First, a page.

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Durham University

Department of Geography

Sea-Level Change and Coastal Planning

Innovative techniques for reconstructing past sea levels have been used to compile a comprehensive database of UK sea-level change as well as developing an improved model of vertical land movement. Together these underpin the sea-level component of the UKCP09 climate modelling tool, and thereby inform a wide range of coastal planning and management activities around the UK. Methodological advances have also been applied to work on coastal stability at existing and proposed sites for nuclear power stations and nuclear waste repositories in England and Sweden.

Research

Whether the shoreline is advancing, retreating or stable at a particular location depends on the balance between two factors: the total volume of water in Earth’s oceans (‘glacio-eustatic’ sea-level change) and the fact that the land may itself be rising or falling (due to ‘glacial isostatic adjustment’, or GIA). Because of this different parts of Britain, for example, have distinct sea-level histories and different rates of modern sea-level change. Durham researchers have made major contributions to documenting the interplay of these factors, particularly around the British Isles, and also to modelling GIA.

Durham researchers have developed and exploited new sea-level reconstruction techniques, leading to a pioneering high-quality database of UK sea-level data and reconstructions of shoreline evolution at local (site-specific), regional, and national scales. This work has unlocked new and previously-unavailable archives of sea-level change, and it has disentangled global glacio-eustatic sea-level change from critical regional and local factors such as GIA, land lowering caused by sediment compaction, variations in sediment supply and, more recently, human impacts. It has also identified rates and patterns of past coastline change that provide plausible scenarios for future evolution.

Concurrently, an improved GIA model has been developed, incorporating work by Durham, to account explicitly for the 3-D variability of the Earth’s internal structure, which has been shown to affect the rates of both vertical and horizontal land motions, and thus predicted rates of sea-level change. The comparison of model predictions with field evidence has resulted in improved estimates of Earth model parameters that influence GIA, including lithospheric thickness and the viscosity profile of the Earth’s interior, while state-of-the-art ice sheet dimensions and retreat history have been incorporated into the GIA model framework. The resultant model has been used to produce spatially-comprehensive estimates of relative land and sea-level change for the UK and adjacent areas.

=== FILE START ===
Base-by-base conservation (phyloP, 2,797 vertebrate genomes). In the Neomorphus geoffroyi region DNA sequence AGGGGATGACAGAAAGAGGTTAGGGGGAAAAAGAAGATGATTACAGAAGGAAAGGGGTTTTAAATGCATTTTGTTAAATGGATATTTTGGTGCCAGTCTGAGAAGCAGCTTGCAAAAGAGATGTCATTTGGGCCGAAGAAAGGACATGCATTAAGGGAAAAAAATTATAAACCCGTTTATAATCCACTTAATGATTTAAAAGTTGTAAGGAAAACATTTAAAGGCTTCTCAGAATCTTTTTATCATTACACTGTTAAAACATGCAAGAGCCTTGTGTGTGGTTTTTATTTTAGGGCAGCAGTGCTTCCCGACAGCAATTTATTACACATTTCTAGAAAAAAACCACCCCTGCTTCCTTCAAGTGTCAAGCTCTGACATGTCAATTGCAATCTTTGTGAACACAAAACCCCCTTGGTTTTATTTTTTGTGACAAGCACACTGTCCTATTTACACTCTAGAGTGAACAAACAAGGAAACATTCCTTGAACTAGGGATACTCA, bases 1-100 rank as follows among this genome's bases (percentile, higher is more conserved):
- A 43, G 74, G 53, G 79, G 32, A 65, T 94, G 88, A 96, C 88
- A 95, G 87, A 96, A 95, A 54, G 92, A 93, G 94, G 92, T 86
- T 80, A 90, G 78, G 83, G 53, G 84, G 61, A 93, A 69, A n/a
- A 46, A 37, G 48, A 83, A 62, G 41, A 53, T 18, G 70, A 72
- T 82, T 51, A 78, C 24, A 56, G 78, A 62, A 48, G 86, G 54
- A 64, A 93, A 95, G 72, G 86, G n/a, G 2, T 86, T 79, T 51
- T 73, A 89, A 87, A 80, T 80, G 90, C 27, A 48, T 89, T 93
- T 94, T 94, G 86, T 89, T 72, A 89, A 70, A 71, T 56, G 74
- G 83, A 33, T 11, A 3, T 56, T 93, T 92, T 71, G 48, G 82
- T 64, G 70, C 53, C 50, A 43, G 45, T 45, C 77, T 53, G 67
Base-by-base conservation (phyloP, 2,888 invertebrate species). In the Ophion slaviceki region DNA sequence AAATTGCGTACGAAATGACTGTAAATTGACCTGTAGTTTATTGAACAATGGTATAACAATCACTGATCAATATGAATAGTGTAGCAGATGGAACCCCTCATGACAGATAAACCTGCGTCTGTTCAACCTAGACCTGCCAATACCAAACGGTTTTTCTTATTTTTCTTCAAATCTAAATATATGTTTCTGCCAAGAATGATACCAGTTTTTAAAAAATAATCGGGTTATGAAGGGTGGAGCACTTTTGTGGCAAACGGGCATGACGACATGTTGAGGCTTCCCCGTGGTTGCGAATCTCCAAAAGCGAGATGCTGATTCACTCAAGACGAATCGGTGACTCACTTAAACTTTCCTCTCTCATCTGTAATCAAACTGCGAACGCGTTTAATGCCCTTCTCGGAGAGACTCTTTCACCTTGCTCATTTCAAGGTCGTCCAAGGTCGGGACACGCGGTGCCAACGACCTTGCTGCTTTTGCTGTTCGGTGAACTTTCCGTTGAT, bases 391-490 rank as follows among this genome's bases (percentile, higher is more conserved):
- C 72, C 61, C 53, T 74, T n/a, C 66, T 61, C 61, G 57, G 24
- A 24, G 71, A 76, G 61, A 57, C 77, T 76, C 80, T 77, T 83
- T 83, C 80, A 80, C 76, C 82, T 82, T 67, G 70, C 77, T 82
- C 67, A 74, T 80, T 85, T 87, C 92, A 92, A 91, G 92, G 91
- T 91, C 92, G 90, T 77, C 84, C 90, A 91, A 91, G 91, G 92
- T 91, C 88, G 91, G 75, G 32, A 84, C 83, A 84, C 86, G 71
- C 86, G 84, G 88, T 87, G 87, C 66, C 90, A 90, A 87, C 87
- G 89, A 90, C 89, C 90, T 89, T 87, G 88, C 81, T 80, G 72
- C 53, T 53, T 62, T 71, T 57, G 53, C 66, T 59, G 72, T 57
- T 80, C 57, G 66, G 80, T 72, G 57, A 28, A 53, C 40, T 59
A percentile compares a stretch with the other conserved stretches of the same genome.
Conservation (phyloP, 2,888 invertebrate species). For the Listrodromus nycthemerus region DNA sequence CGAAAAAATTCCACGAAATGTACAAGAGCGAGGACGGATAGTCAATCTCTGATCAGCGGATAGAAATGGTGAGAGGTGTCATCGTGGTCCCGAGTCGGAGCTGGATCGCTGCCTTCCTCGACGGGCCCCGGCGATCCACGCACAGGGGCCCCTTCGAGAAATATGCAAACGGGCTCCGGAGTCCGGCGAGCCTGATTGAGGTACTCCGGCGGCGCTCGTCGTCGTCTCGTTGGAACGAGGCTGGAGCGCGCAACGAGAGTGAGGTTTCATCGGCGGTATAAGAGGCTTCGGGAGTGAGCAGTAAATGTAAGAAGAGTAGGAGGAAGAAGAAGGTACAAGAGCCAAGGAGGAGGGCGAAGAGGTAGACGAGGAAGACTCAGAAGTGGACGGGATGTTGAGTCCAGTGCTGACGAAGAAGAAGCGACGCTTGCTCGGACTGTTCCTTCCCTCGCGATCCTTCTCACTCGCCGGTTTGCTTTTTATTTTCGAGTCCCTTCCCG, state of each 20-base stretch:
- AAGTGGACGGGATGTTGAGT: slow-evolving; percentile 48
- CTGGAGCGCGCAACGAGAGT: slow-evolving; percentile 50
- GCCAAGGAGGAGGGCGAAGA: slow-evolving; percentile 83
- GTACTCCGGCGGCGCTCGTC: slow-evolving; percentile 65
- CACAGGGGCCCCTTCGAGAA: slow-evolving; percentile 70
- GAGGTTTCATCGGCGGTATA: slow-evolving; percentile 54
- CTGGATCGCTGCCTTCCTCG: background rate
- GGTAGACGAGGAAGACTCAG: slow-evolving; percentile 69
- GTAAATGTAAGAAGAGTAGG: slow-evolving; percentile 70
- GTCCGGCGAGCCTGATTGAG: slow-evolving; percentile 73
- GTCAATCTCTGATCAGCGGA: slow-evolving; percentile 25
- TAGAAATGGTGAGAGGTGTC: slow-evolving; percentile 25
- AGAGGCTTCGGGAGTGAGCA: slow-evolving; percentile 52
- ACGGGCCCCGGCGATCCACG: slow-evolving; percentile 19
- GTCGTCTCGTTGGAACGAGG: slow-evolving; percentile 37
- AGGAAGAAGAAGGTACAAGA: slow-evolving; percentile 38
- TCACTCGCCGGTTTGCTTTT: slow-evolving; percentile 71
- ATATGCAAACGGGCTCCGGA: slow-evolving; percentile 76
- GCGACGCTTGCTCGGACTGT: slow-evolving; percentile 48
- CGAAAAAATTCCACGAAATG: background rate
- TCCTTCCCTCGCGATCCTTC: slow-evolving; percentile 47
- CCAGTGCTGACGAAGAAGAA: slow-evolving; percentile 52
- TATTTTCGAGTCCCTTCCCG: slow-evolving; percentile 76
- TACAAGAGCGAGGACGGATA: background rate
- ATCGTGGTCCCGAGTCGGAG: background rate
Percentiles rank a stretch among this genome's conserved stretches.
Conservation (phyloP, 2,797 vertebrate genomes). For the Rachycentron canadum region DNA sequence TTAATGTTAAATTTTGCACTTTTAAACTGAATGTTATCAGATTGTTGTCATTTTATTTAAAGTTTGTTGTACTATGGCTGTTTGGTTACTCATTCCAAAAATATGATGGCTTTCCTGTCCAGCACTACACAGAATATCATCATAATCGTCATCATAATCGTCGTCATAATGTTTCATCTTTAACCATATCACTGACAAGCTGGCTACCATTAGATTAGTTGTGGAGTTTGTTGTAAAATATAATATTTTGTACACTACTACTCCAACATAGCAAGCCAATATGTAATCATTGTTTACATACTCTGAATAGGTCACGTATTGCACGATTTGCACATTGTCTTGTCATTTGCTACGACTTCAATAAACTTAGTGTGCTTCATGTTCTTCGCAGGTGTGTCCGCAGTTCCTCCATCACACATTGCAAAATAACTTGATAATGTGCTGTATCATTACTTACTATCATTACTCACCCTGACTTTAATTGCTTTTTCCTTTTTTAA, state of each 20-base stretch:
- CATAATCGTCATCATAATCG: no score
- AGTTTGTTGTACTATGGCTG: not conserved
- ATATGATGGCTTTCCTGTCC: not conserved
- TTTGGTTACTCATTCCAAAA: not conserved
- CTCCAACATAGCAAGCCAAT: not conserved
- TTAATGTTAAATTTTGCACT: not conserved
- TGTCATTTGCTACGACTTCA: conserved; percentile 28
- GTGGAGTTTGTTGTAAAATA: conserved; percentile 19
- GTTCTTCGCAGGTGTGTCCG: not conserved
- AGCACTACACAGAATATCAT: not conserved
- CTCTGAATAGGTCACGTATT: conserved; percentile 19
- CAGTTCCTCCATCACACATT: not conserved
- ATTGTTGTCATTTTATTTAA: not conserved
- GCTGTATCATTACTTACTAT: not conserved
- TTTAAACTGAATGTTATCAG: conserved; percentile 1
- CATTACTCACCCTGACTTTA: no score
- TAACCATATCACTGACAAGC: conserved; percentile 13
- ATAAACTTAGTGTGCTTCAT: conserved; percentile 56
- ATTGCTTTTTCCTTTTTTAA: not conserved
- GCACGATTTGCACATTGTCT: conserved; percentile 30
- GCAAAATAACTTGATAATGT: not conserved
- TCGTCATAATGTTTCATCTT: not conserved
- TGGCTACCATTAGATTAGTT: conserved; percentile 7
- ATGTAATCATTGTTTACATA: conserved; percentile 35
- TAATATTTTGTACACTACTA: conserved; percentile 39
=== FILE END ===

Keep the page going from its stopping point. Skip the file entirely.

Examples of Impact

Durham research underpins how future sea-level rise is predicted within the UK Government’s climate projection modelling tool, UKCP09. The sea-level component uses our model of GIA with data on past sea level to generate vertical land velocities, which are then combined with global sea-level change scenarios from the Intergovernmental Panel on Climate Change to estimate ranges of future relative sea-level rise at any point in Britain and Ireland. The sea-level component has at least two major nationwide applications:

  • as the starting point for the National Coastal Erosion Risk Mapping project undertaken by Halcrow for the Environment Agency
  • as the statutory recommended basis for the 22 second-generation Shoreline Management Plans that cover the entire coastline of England and Wales

Nuclear Infrastructure

Durham sea-level researchers have also contributed directly to site-specific environmental safety assessments for major proposed infrastructure developments by the nuclear industry including:

  1. Collaboration with Halcrow to prepare the required environmental safety case for permission to extend the low-level nuclear waste repository at Drigg (near Sellafield) in Cumbria. Durham research determined the history of sea-level and coastal change in the vicinity and assessed the likelihood of wave overtopping or erosion before the radioactivity has decayed to a safe level. Our work was central to the evidence base for the eventual decision on this nationally-important infrastructure project.
  2. Investigations into past sea-level and coastline change at Sizewell (Suffolk) and Bradwell (Essex) formed part of the environmental report on the development of Sizewell and the decision to propose a new Sizewell C power station.
  3. In Sweden a state-of-the-art assessment of GIA and shoreline change over multiple glacial cycles (the last 230 000 years) at a coastal site (Forsmark) which was proposed as the sole final repository for spent nuclear fuel in Sweden.